• Carry a carbon monoxide alarm for emergency cases. However, this should not give you the reason to use your disposable barbecues in an enclosed area to warm your space. 
  • Disposable barbecues should never be left unattended. 
  • While using your disposable barbecue, always have some water, sand, or a fire extinguisher nearby to extinguish accidental fires before they spread. 
  • Always have a first aid kit with you to treat burns, scalds, or other injuries as soon as they happen.
  • Before disposing of your barbecue, let it cool completely then dispose of it in a bin rather than tossing it off in the open. Give it several hours of cooling and then pour some water to ensure that it has no trace of heat. 
  • Never pour out ashes on the ground. This is because it will not be easy to spot an amber that has not been extinguished completely. These could cause burns and fires. Instead, dispose of all the waste properly.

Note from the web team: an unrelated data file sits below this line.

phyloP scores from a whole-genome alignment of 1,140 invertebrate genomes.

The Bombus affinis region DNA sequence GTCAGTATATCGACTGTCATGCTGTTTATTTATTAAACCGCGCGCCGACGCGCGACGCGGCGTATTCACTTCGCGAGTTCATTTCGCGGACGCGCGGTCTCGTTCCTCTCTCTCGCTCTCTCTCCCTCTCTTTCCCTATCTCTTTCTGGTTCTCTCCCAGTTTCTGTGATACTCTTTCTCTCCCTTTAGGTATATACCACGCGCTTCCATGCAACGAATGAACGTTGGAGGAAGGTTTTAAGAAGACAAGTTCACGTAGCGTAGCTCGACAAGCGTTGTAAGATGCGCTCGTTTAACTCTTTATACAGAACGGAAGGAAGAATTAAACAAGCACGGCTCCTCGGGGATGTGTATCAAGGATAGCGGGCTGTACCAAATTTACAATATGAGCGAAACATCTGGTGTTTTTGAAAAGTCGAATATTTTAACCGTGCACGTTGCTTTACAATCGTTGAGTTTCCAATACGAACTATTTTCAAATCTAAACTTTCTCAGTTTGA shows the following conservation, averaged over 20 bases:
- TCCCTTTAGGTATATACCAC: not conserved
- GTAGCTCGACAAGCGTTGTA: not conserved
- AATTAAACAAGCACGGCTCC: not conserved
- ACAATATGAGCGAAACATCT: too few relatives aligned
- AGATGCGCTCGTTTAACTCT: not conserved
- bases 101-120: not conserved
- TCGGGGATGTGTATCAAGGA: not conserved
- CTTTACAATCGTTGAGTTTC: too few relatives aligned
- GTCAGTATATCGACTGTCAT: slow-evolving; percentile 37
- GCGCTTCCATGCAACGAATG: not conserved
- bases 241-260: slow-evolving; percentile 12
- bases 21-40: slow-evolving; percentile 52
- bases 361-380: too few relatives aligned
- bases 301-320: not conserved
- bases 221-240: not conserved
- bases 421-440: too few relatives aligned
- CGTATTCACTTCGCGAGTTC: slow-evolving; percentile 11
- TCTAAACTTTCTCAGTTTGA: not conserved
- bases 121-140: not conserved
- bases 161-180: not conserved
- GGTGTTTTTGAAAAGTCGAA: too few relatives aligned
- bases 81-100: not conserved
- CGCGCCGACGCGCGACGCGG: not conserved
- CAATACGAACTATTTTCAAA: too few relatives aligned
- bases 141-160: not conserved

• Never dispose of a disposable barbecue in a recyclable bin as they are not recyclable. 
  • If you happen to go with kids to your camping trip, be extra cautious with them. Do not let them play or sit near the barbecue. It also helps to talk to them about the dangers of playing around a disposable barbecue especially after being lit. 
  • Before using a disposable barbecue, study the user manual making sure that you stick to the instructions as indicated by the manufacturer. 
  • Find out the bylaws or regulations which relate to fire and the use of barbecues in the destination you intend to visit. 
  • It is good to have information about the symptoms of carbon monoxide poisoning, what to do if you suspect CO poisoning, as well as the emergency numbers that you can call. 

Symptoms of CO2 Poisoning